We test hundreds of patients every year. Some are diagnosed with mild hearing loss, others with profound. Others come out the test beaming when we tell them that they have great hearing and should come see us again in a year. But there is one sentence that we tend to hear over and over again. “How did I let my hearing get so bad?!”
If you have hearing loss, you have probably thought the same thing. Trust me, you are not alone. In this blog post, I will outline some of the causes of hearing loss. Some are obvious. Others, a little more sneaky. But regardless of what may have caused your hearing loss, our advice is to get tested so you know where your hearing is at.
Most hearing loss is gradual and slowly progressing. It doesn’t happen all out once or we would certainly notice it. If you have worked with me before you have probably heard my “change jar” analogy. For those of you that haven’t heard it, it is a pretty simple concept. Hearing loss is similar to somebody coming into your home every night you are asleep and taking one nickel from your change jar. You would likely not notice when one nickel is missing. You probably wouldn’t notice if a dozen nickels were gone. But if this change thief kept stealing from you every night for 25 years it would start to add up.
That is the concept behind hearing loss. It’s a little bit here and a little bit there. But eventually turning the TV volume up by a notch or two and the radio dial a little higher adds up to significant levels of loss. This is also why most people wait so long to take action. Because hearing loss is a slowly developing problem, they are able to compensate and make small adjustments to their lifestyle to get by. But nobody should have to do this! Hearing loss isn’t a matter of life and death. But it is a matter of quality of life.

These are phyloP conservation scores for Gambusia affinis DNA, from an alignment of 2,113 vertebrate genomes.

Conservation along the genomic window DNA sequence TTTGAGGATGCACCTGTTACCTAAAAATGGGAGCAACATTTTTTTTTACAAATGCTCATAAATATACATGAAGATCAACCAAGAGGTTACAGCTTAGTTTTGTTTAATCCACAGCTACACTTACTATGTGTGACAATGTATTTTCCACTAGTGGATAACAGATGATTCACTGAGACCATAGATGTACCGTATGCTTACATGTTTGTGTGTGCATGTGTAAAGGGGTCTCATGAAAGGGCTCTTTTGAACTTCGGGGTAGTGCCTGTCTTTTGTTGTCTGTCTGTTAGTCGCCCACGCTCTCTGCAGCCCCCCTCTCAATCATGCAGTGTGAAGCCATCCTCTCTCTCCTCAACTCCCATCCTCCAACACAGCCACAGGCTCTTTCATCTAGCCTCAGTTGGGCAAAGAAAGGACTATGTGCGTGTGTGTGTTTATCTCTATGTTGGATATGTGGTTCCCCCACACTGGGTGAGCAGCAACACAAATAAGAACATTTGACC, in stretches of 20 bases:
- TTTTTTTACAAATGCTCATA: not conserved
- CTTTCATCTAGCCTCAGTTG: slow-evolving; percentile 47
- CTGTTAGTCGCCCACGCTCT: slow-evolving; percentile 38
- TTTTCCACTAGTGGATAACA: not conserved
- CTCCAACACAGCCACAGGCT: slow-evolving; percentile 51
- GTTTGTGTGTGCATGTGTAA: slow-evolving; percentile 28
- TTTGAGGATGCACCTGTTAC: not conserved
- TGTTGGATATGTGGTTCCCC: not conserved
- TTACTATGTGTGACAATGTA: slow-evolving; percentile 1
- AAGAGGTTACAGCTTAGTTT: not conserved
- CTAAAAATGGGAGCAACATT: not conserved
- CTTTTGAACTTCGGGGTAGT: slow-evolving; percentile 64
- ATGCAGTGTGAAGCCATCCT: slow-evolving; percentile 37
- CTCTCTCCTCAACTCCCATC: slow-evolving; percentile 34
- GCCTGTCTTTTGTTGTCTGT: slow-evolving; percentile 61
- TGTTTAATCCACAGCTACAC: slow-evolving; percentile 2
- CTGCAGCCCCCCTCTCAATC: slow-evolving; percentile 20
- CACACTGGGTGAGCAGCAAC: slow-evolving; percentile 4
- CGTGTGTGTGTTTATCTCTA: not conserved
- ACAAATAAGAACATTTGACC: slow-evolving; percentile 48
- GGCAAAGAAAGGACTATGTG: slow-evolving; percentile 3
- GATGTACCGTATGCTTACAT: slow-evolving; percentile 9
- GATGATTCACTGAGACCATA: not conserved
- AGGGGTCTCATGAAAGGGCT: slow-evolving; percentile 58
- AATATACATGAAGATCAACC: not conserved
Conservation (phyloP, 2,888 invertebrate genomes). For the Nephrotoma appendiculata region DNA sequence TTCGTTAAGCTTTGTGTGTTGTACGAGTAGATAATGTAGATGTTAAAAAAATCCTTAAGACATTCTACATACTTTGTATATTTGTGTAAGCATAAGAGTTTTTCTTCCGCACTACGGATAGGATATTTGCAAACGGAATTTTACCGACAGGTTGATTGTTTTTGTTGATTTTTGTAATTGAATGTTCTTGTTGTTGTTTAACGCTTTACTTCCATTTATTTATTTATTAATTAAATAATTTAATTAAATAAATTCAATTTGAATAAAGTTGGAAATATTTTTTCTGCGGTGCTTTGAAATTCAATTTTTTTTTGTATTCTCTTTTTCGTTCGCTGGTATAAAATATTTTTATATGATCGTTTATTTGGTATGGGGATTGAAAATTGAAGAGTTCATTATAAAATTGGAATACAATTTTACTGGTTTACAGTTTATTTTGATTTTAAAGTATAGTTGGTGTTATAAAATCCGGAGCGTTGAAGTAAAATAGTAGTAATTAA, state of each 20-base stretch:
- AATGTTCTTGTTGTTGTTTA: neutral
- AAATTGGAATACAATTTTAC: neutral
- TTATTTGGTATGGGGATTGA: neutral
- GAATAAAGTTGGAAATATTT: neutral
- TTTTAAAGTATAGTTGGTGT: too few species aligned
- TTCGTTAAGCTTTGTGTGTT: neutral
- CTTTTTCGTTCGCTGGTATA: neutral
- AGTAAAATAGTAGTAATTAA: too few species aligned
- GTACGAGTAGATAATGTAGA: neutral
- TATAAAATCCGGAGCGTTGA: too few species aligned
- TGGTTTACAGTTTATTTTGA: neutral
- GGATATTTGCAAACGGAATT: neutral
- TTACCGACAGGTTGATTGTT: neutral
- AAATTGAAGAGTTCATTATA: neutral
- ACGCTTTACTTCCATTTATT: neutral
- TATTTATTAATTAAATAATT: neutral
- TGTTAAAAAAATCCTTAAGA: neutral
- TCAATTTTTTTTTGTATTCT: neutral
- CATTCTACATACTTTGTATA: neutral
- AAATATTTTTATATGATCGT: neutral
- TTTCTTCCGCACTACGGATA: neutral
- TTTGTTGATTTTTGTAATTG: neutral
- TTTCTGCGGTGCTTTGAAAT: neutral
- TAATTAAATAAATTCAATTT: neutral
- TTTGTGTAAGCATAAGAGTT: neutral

Lets talk about the most obvious cause for hearing loss, something blocking your ear canal. This could be earwax, fluid, a tumor, dirt, debris or an ear infection. This type of hearing loss is known as conductive loss and makes up approximately 20% of all hearing loss. This is also the easiest to treat as it usually involves clearing the canal by removing the wax or taking medication to get rid of an ear infection.
The next most obvious cause of hearing loss is age. As we get older our bodies are not functioning in the way we would like them to. The nerves in our cochlea require more volume to be stimulated. So instead of hearing a whisper we have to be yelled at to hear certain voices. But age isn’t the only thing that can cause hearing loss.
Diabetics are twice a likely to deal with the effects of hearing loss. Because the ears are so vascular, things like diabetes and other cardiovascular disorders can contribute to hearing loss. People that have suffered heart attacks or strokes are also likely to see increased hearing loss.
Another cause of hearing loss is oto-toxic medications. These are medications that have an adverse effect on your hearing. Chemotherapy and radiation are often oto-toxic. But of course, they serve an important purpose and dealing with the side effects it has on hearing is unavoidable. But there are other medications that can be oto-toxic. Strong antibiotics can be ototoxic. So can certain anti-depressants. Doctors have even found asprin and ibuprofen to be oto-toxic at certain doses.
But none of this really matters does it? Its good to know how you got to this point, but once you are here you are stuck. We can’t go back and fix any of the things that caused our hearing loss. All we can do is move forward to correct our hearing problem.
If you have noticed changes in your hearing. If you have noticed the TV volume creeping higher and higher. Or if you have noticed conversations around the dinner table are becoming more and more difficult, call us and book an appointment. Regardless of HOW you got into this situation, we will tell you WHAT you can do to fix it!